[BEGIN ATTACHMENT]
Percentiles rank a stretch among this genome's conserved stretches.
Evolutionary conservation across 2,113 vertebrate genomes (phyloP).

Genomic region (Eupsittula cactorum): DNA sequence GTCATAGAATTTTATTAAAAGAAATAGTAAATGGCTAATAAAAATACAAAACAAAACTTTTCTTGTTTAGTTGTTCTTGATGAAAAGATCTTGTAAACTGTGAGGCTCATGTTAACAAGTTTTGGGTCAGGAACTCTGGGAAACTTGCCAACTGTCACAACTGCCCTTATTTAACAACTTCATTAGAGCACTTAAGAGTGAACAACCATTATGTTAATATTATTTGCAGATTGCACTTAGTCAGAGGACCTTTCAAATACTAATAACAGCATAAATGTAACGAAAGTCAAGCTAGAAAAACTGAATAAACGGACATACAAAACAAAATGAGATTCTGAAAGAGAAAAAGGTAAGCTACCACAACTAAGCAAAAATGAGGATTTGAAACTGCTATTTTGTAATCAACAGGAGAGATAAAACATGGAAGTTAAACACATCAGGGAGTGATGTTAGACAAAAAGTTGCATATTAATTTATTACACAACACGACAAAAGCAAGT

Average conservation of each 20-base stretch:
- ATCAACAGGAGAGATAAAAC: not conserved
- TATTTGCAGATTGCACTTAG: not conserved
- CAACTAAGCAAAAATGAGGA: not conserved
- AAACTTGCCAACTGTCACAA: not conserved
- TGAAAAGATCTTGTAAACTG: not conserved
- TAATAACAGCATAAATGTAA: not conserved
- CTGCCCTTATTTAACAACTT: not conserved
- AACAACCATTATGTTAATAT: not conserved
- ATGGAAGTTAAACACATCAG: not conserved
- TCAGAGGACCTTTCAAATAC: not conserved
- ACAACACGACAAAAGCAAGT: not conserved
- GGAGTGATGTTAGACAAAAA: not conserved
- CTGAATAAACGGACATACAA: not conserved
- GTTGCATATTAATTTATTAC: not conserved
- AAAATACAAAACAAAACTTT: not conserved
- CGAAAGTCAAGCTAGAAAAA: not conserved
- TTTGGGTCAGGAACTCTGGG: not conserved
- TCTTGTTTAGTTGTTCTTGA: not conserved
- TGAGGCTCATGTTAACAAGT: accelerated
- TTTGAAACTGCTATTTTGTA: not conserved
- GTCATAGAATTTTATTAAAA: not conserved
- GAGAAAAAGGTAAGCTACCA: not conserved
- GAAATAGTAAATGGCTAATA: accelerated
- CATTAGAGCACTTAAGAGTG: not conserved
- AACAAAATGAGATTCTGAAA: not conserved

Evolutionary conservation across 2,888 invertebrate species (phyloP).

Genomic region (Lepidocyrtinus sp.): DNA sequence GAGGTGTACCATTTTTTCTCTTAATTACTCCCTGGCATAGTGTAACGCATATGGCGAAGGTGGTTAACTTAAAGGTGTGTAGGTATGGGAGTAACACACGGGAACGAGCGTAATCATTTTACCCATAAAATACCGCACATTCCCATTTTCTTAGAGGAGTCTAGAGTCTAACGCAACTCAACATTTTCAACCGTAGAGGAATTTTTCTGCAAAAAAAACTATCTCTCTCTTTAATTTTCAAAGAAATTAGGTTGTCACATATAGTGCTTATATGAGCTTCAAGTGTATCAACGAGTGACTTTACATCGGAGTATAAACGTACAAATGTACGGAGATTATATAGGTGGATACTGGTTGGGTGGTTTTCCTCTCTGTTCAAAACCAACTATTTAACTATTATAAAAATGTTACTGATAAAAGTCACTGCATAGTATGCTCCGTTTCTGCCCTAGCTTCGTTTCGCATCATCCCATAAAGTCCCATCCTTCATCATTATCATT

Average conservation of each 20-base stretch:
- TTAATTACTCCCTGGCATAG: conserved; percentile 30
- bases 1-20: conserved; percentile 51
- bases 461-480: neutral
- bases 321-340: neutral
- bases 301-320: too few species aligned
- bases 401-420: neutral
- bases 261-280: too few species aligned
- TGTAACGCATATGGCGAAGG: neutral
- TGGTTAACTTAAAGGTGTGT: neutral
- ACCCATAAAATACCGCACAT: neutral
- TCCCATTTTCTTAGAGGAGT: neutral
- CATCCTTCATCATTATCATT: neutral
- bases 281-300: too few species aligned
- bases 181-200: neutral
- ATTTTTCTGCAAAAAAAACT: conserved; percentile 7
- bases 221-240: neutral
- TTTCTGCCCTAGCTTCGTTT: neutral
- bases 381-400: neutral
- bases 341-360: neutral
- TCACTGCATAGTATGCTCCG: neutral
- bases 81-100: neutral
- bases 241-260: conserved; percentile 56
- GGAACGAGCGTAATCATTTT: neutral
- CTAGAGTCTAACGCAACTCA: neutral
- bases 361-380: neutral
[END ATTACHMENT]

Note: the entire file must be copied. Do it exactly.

Percentiles rank a stretch among this genome's conserved stretches.
Evolutionary conservation across 2,113 vertebrate genomes (phyloP).

Genomic region (Eupsittula cactorum): DNA sequence GTCATAGAATTTTATTAAAAGAAATAGTAAATGGCTAATAAAAATACAAAACAAAACTTTTCTTGTTTAGTTGTTCTTGATGAAAAGATCTTGTAAACTGTGAGGCTCATGTTAACAAGTTTTGGGTCAGGAACTCTGGGAAACTTGCCAACTGTCACAACTGCCCTTATTTAACAACTTCATTAGAGCACTTAAGAGTGAACAACCATTATGTTAATATTATTTGCAGATTGCACTTAGTCAGAGGACCTTTCAAATACTAATAACAGCATAAATGTAACGAAAGTCAAGCTAGAAAAACTGAATAAACGGACATACAAAACAAAATGAGATTCTGAAAGAGAAAAAGGTAAGCTACCACAACTAAGCAAAAATGAGGATTTGAAACTGCTATTTTGTAATCAACAGGAGAGATAAAACATGGAAGTTAAACACATCAGGGAGTGATGTTAGACAAAAAGTTGCATATTAATTTATTACACAACACGACAAAAGCAAGT

Average conservation of each 20-base stretch:
- ATCAACAGGAGAGATAAAAC: not conserved
- TATTTGCAGATTGCACTTAG: not conserved
- CAACTAAGCAAAAATGAGGA: not conserved
- AAACTTGCCAACTGTCACAA: not conserved
- TGAAAAGATCTTGTAAACTG: not conserved
- TAATAACAGCATAAATGTAA: not conserved
- CTGCCCTTATTTAACAACTT: not conserved
- AACAACCATTATGTTAATAT: not conserved
- ATGGAAGTTAAACACATCAG: not conserved
- TCAGAGGACCTTTCAAATAC: not conserved
- ACAACACGACAAAAGCAAGT: not conserved
- GGAGTGATGTTAGACAAAAA: not conserved
- CTGAATAAACGGACATACAA: not conserved
- GTTGCATATTAATTTATTAC: not conserved
- AAAATACAAAACAAAACTTT: not conserved
- CGAAAGTCAAGCTAGAAAAA: not conserved
- TTTGGGTCAGGAACTCTGGG: not conserved
- TCTTGTTTAGTTGTTCTTGA: not conserved
- TGAGGCTCATGTTAACAAGT: accelerated
- TTTGAAACTGCTATTTTGTA: not conserved
- GTCATAGAATTTTATTAAAA: not conserved
- GAGAAAAAGGTAAGCTACCA: not conserved
- GAAATAGTAAATGGCTAATA: accelerated
- CATTAGAGCACTTAAGAGTG: not conserved
- AACAAAATGAGATTCTGAAA: not conserved

Evolutionary conservation across 2,888 invertebrate species (phyloP).

Genomic region (Lepidocyrtinus sp.): DNA sequence GAGGTGTACCATTTTTTCTCTTAATTACTCCCTGGCATAGTGTAACGCATATGGCGAAGGTGGTTAACTTAAAGGTGTGTAGGTATGGGAGTAACACACGGGAACGAGCGTAATCATTTTACCCATAAAATACCGCACATTCCCATTTTCTTAGAGGAGTCTAGAGTCTAACGCAACTCAACATTTTCAACCGTAGAGGAATTTTTCTGCAAAAAAAACTATCTCTCTCTTTAATTTTCAAAGAAATTAGGTTGTCACATATAGTGCTTATATGAGCTTCAAGTGTATCAACGAGTGACTTTACATCGGAGTATAAACGTACAAATGTACGGAGATTATATAGGTGGATACTGGTTGGGTGGTTTTCCTCTCTGTTCAAAACCAACTATTTAACTATTATAAAAATGTTACTGATAAAAGTCACTGCATAGTATGCTCCGTTTCTGCCCTAGCTTCGTTTCGCATCATCCCATAAAGTCCCATCCTTCATCATTATCATT

Average conservation of each 20-base stretch:
- TTAATTACTCCCTGGCATAG: conserved; percentile 30
- bases 1-20: conserved; percentile 51
- bases 461-480: neutral
- bases 321-340: neutral
- bases 301-320: too few species aligned
- bases 401-420: neutral
- bases 261-280: too few species aligned
- TGTAACGCATATGGCGAAGG: neutral
- TGGTTAACTTAAAGGTGTGT: neutral
- ACCCATAAAATACCGCACAT: neutral
- TCCCATTTTCTTAGAGGAGT: neutral
- CATCCTTCATCATTATCATT: neutral
- bases 281-300: too few species aligned
- bases 181-200: neutral
- ATTTTTCTGCAAAAAAAACT: conserved; percentile 7
- bases 221-240: neutral
- TTTCTGCCCTAGCTTCGTTT: neutral
- bases 381-400: neutral
- bases 341-360: neutral
- TCACTGCATAGTATGCTCCG: neutral
- bases 81-100: neutral
- bases 241-260: conserved; percentile 56
- GGAACGAGCGTAATCATTTT: neutral
- CTAGAGTCTAACGCAACTCA: neutral
- bases 361-380: neutral